What to keep in mind when planning and executing PBL: Education Week article linked here. Resources: Buck Institute for Education Explore the Curriculum Library High Tech High
http://www.whitehouse.gov/blog/2012/12/16/president-obama-speaks-prayer-vigil-victims-shooting-connecticut President Obama’s speech yesterday in Newtown, CT.
The following post is from Teachercast. Please consider organizing a support group in your school or district to bring awareness and aid to this cause. Thank you. Dear Friends, The last few days have seen some of the most heartbreaking photos and videos coming out of the state of New Jersey. Even days after the tragedy of Hurricane Sandy, over 1 million New Jersey residents are still without running water or power. Today, we are announcing, along with other great educators across the state the #NJED Hurricane Sandy Supply Relief program. This program demonstrates the positive power of Social Media and it’s effectiveness in helping those during their time of need. School Districts affected by Sandy can simply fill out more »
I recently attended the Digital Writing Conference, held at Central Connecticut State University on October 25th. In 100 words, here is the most important aspect that I took away: Consider working a multimedia essay into your unit. This project weaves together oral and written narrative, music, images and video into one cohesive presentation. It is recommended that students write a rough draft of their essay first, and then turn the final product into a multimedia piece via a platform such as Google Docs or Prezi. For example, students can write about their family or community (two topics that typically hook kids!) and can include embedded audio interviews, photos of people, places and events, and background music that signifies the discussed more »
The New York Times Learning Network is an invaluable resource to teachers. While its content is slim compared to similar sites, its quality is unmatched. I want to draw attention now to its Film in the Classroom page, which currently provides 18 fully vetted lesson plans on using film in language arts. The page, linked here, shows how you can turn film viewing from a lazy Friday activity to an engaging learning opportunity. The lessons provided here are (1) highly engaging; (2) show only brief video clips; (3) include targeted; higher-level thinking questions; and (4) align to standards.
I came across an insightful video titled “Engage Me!” that was put together by students at Robin Hood primary school in Burmingham, Alabama. Here are four quotations that stuck out to me as a future—and current!—educator. “We use blogs & podcasts. Do our teachers?” “I love help buttons. They make me self-reliant.” “What if I could set my own homework using the tools I choose?” “Let me join in with other learners globally.” The first quote illuminates the technological divide that typically exists between students’ experiences in school and out. Students often engage in a variety of stimulations at home that include audio, visual and interactive, kinesthetic performance. Their motivation depends on us bringing as much of this alternate stimulation more »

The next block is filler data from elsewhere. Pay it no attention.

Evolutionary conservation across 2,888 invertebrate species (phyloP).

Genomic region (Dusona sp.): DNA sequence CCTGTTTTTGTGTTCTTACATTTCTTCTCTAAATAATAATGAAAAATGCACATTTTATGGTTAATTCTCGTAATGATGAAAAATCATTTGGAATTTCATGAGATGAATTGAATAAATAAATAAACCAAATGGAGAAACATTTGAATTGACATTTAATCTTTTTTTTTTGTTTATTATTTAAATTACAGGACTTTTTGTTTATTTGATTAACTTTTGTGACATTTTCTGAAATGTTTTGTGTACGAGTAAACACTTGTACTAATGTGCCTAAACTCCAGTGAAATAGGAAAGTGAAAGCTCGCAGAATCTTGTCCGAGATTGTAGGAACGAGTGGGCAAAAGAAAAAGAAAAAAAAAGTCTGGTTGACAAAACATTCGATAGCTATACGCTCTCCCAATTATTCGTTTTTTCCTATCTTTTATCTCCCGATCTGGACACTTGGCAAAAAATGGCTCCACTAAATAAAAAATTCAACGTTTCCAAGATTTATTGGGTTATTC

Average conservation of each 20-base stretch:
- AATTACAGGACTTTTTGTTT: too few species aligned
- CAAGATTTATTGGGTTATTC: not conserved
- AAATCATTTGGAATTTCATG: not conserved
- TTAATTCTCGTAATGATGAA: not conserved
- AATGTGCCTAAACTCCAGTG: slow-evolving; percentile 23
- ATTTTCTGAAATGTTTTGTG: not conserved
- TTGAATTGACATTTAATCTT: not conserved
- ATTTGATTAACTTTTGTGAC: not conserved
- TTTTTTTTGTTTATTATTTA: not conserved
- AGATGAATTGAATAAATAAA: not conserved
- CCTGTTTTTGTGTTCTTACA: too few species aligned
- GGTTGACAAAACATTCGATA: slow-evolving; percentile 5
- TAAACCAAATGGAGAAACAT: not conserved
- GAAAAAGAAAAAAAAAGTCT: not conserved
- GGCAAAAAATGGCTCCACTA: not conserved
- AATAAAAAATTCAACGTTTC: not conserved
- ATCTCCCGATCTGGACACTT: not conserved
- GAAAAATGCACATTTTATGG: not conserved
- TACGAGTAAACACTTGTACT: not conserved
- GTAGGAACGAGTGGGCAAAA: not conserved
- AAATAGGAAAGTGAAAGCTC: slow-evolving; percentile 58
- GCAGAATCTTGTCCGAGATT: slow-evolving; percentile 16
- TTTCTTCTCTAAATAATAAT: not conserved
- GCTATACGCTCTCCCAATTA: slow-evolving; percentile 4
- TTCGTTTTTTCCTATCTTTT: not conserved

This post will be home to an organic discussion of the flipped classroom as my philosophy and findings grow. Watch the videos that interest you and provide new information; skip those that don’t. A Graphical Definition: If you are relatively new to the practice of flipping classrooms and lessons, this should be your first read, linked here. Why Flip? Here’s a graphically displayed, straight-forward and brief justification for flipping your classroom by Katie Gimbar, an eighth grade mathematics teacher: Goals of Flipping The major goals are to (a) take lecture out of the classroom and replace with differentiated lessons in which students apply the information; (b) provide a go-at-your-own-pace, always available learning resource (a “Help Button” of sorts); (c) address more »
Isn’t our education already multicultural? In her opening speech at the October 18th New England Conference on Multicultural Education, Dr. Penelope Lisi discussed how multiculturalism is not an end-goal, but rather a “nomadic” or organic aspect of education in which we must always stay involved and instructed. Professional development will help partly in this, but educators must also reflect on their own experiences and multicultural environment to analyze where change is needed. CCSU President Jack Miller discussed how teachers should steer away from thinking of school graduation rates, but rather should look at every individual as having either a 0% or 100% graduation rate. Teachers should—and many already do—hold such a student-by-student caring philosophy and use culturally responsive teaching that more »
Culturally responsive pedagogy enhances student-achievement and can help close the achievement gap. It is not “a bag of tricks” ignorant of standards, but rather has a solid research base. At the October 18th New England Conference on Multicultural Education, Keynote Speaker Jacqueline Irvine noted that research has uncovered six key practices that culturally responsive teachers utilize: 1. Hold caring relationships with students, including high standards and high expectations. “Caring has many faces” “I have to care enough about them that they can’t fail” “I have to be tougher on them than those waiting outside to scoop them up.” 2. Motivate students Give them books in English as well as their native language. 3. Assess performance, both formatively and summatively. Open-ended more »
Watch the live stream here: http://www.2012presidentialelectionnews.com/2012/10/town-hall-presidential-debate-tonight-at-9pm-et-6pm-pt/